User experience, or UX, is a popular field in the software industry as its practitioners hope to create interfaces that are simple, intuitive, and engaging so products are successful sooner. At Widen, we have a UX team with designers, researchers, and content strategists focused on improving how users interact with our software, from searching to uploading to configuring the site. As our research has progressed, we’ve realized that many Widen Collective® site admins have questions and problems that could be informed by the same UX methods our researchers are using.
Just as UX research hopes to reveal insight into how users will use a company’s software, Collective admins are concerned about user engagement and how their colleagues or clients are interacting with the site.
We define DAM user engagement as the actions taken in the DAM system and experiences garnered from that usage. A simple way to get a baseline of what user engagement is like in the form of numbers starts with Widen Insights. Below are a few metrics you might monitor.
Daily logins show how often the site is being used and if people are logging in consistently. This helps admins evaluate the awareness of the DAM system and decisions made in configuring their site.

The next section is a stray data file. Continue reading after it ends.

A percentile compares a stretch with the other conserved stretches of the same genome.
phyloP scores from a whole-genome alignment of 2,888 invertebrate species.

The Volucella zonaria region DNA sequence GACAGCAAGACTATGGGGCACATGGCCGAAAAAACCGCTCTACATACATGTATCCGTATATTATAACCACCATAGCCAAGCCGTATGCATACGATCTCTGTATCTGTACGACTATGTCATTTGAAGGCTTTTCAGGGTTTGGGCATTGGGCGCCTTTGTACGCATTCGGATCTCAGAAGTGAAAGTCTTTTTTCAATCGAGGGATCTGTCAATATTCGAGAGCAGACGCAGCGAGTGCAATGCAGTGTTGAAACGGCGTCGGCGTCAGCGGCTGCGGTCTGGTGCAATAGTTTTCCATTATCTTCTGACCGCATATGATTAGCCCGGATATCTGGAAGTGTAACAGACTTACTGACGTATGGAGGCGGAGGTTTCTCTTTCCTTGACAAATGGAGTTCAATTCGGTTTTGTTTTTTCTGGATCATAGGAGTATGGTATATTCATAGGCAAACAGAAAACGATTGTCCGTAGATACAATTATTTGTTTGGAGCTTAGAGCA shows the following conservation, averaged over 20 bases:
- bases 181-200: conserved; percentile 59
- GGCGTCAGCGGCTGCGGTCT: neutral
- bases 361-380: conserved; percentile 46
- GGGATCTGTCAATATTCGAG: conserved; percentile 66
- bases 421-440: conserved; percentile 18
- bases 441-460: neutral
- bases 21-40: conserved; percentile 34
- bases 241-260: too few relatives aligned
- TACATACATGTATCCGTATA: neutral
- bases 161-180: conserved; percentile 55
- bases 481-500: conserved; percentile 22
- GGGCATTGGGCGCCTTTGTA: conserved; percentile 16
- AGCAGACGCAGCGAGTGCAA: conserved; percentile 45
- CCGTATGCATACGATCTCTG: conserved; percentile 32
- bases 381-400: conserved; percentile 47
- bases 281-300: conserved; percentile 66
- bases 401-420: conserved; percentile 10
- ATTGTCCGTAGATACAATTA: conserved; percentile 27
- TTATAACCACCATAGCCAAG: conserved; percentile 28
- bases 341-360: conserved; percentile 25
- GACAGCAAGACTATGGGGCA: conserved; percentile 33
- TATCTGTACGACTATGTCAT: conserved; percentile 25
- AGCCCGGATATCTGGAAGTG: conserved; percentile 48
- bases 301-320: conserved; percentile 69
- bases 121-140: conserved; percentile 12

Daily downloads gives a look at how effectively people are using the DAM. It can also indicate searchability, to a degree.
Search method breakdown will help admins understand what methods users are searching for assets within the system.
In addition to numbers from Insights, admins are already gathering data — from phone calls, emails, conversations, talking with people one-on-one — and translating that into site adjustments. UX research methods can be adapted to gather data more efficiently and dig deeper into the reasons why users are having the experience they report.
The great news about UX research is that it doesn’t have to be time consuming or complicated. “Research” in this context does not involve documenting independent and dependent variables or writing a 50-page report. This research can and should adapt to how much bandwidth one has to investigate an issue and the level of thoroughness that is necessary to inform decisions. When these techniques are followed, changes that are well-informed by research will ultimately save someone time they might spend later on if their initial best guess does not prove effective. In other words, instead of using a “trial and error” approach, spending time up front to verify assumptions will ultimately save time in the future.